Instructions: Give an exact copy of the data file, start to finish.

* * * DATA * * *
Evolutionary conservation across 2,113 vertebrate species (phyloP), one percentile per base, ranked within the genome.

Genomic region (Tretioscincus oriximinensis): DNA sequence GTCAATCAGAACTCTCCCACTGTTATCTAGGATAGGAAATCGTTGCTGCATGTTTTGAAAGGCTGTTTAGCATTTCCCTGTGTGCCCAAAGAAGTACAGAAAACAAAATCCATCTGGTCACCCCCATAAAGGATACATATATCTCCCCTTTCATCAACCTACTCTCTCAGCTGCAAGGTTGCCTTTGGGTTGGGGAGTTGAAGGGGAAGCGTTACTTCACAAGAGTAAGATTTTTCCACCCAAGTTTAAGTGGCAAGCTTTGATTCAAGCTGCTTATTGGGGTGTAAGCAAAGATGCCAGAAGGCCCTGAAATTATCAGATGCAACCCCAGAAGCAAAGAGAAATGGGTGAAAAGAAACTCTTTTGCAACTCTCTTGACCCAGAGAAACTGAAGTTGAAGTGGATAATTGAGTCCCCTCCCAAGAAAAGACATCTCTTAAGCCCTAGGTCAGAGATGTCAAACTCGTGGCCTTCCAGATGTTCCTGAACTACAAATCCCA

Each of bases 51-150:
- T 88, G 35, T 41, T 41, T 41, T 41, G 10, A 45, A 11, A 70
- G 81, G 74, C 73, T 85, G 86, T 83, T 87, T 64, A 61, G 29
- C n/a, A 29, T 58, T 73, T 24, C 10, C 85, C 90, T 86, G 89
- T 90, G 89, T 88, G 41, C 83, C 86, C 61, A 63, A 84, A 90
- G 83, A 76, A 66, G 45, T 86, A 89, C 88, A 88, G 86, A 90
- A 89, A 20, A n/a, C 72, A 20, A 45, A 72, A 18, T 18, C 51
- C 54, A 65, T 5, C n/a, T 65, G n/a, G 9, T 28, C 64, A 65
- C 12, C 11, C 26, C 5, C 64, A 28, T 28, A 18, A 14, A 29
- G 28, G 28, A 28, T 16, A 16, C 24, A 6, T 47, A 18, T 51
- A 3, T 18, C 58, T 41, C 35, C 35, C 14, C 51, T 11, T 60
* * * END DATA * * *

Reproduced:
Evolutionary conservation across 2,113 vertebrate species (phyloP), one percentile per base, ranked within the genome.

Genomic region (Tretioscincus oriximinensis): DNA sequence GTCAATCAGAACTCTCCCACTGTTATCTAGGATAGGAAATCGTTGCTGCATGTTTTGAAAGGCTGTTTAGCATTTCCCTGTGTGCCCAAAGAAGTACAGAAAACAAAATCCATCTGGTCACCCCCATAAAGGATACATATATCTCCCCTTTCATCAACCTACTCTCTCAGCTGCAAGGTTGCCTTTGGGTTGGGGAGTTGAAGGGGAAGCGTTACTTCACAAGAGTAAGATTTTTCCACCCAAGTTTAAGTGGCAAGCTTTGATTCAAGCTGCTTATTGGGGTGTAAGCAAAGATGCCAGAAGGCCCTGAAATTATCAGATGCAACCCCAGAAGCAAAGAGAAATGGGTGAAAAGAAACTCTTTTGCAACTCTCTTGACCCAGAGAAACTGAAGTTGAAGTGGATAATTGAGTCCCCTCCCAAGAAAAGACATCTCTTAAGCCCTAGGTCAGAGATGTCAAACTCGTGGCCTTCCAGATGTTCCTGAACTACAAATCCCA

Each of bases 51-150:
- T 88, G 35, T 41, T 41, T 41, T 41, G 10, A 45, A 11, A 70
- G 81, G 74, C 73, T 85, G 86, T 83, T 87, T 64, A 61, G 29
- C n/a, A 29, T 58, T 73, T 24, C 10, C 85, C 90, T 86, G 89
- T 90, G 89, T 88, G 41, C 83, C 86, C 61, A 63, A 84, A 90
- G 83, A 76, A 66, G 45, T 86, A 89, C 88, A 88, G 86, A 90
- A 89, A 20, A n/a, C 72, A 20, A 45, A 72, A 18, T 18, C 51
- C 54, A 65, T 5, C n/a, T 65, G n/a, G 9, T 28, C 64, A 65
- C 12, C 11, C 26, C 5, C 64, A 28, T 28, A 18, A 14, A 29
- G 28, G 28, A 28, T 16, A 16, C 24, A 6, T 47, A 18, T 51
- A 3, T 18, C 58, T 41, C 35, C 35, C 14, C 51, T 11, T 60